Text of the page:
Goodbye Tata Madiba

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Children at FOHLL discussing Mandela’s life and his love for children.

Today marks the end of seven days national mourning declared for Nelson Mandela in Zambia. Over the past week, Lubuto Libraries have been places where children came to reflect on what Mandela meant to them. This was achieved through reading, discussion and drama performances. Many of the children already know about Mandela’s life and his great sacrifice, largely due to things they have read in the libraries or from mentoring sessions where Mandela has come up as an exemplary figure. The children see Mandela as someone who they can look up to as an inspiration. Referring to Mandela’s humble beginnings in Qunu, one child said “we should not forget were we come from and even if we are poor we can achieve our dreams.” They were also deeply affected by the fact that he forgave his captors after twenty-seven years in prison. Commenting on his extraordinary vision, one girl stated “to forgive people who arrested you is hard… he knew what he wanted.” Mandela will be remembered by most of us as the man who reconciled a nation: white and black, and black and black. His singular leadership qualities are a rarity in Africa and, indeed, the world. One child noted his ability to relinquish power at a time when many African leaders clung on to it. But children also recognize that they can take a leaf from Mandela’s book and becoming leaders in whatever they do. They want to use the opportunities they have to rise above their circumstances and help others, like Madiba did.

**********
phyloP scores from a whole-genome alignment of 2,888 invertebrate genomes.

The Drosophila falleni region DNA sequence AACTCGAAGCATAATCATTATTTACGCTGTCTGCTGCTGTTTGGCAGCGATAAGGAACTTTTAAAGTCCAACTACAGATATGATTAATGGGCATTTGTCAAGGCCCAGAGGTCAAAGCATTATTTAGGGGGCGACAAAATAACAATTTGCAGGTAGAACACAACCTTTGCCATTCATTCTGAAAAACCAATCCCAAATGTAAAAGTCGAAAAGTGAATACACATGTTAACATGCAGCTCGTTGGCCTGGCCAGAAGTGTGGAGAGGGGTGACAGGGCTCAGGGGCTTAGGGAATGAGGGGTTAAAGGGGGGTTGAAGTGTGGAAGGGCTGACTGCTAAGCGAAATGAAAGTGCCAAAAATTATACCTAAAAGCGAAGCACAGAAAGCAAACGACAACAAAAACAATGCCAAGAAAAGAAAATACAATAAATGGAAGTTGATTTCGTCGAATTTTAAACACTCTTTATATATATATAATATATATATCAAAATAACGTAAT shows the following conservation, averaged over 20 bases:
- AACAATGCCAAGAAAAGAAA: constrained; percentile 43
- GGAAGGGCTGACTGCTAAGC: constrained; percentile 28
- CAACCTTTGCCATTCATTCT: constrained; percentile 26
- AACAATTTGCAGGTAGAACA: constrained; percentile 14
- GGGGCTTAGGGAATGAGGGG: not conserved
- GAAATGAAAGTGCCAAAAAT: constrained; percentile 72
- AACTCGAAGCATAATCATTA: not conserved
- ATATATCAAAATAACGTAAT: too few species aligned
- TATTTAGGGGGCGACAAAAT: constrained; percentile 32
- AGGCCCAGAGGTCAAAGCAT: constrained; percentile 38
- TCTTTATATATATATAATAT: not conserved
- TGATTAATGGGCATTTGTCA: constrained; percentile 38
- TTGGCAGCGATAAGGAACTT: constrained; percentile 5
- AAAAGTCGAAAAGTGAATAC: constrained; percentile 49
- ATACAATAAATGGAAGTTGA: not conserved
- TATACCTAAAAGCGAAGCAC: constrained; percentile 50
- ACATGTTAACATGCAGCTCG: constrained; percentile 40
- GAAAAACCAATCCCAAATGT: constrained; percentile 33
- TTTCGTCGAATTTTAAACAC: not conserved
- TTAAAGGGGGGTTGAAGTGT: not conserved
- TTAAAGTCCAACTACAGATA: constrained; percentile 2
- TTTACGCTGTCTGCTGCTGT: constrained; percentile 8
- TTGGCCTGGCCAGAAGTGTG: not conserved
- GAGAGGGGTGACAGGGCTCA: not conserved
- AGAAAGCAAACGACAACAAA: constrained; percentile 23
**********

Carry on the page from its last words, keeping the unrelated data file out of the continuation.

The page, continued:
By Thomas Mukonde

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About Lubuto Library Blog

A Lubuto library is a special place designed for street kids and other marginalized children and youth in Africa. In the safe haven of the library, children can look at books, be read to and read for themselves. They can develop their talents and express themselves through the visual and performing arts, or communicate and learn with OLPC laptops. They can receive mentoring and guidance and participate in programs on health and the environment. Lubuto libraries open the world to children with no opportunities, allowing them to explore their heritage and learn about others through varied and enriching library programs.
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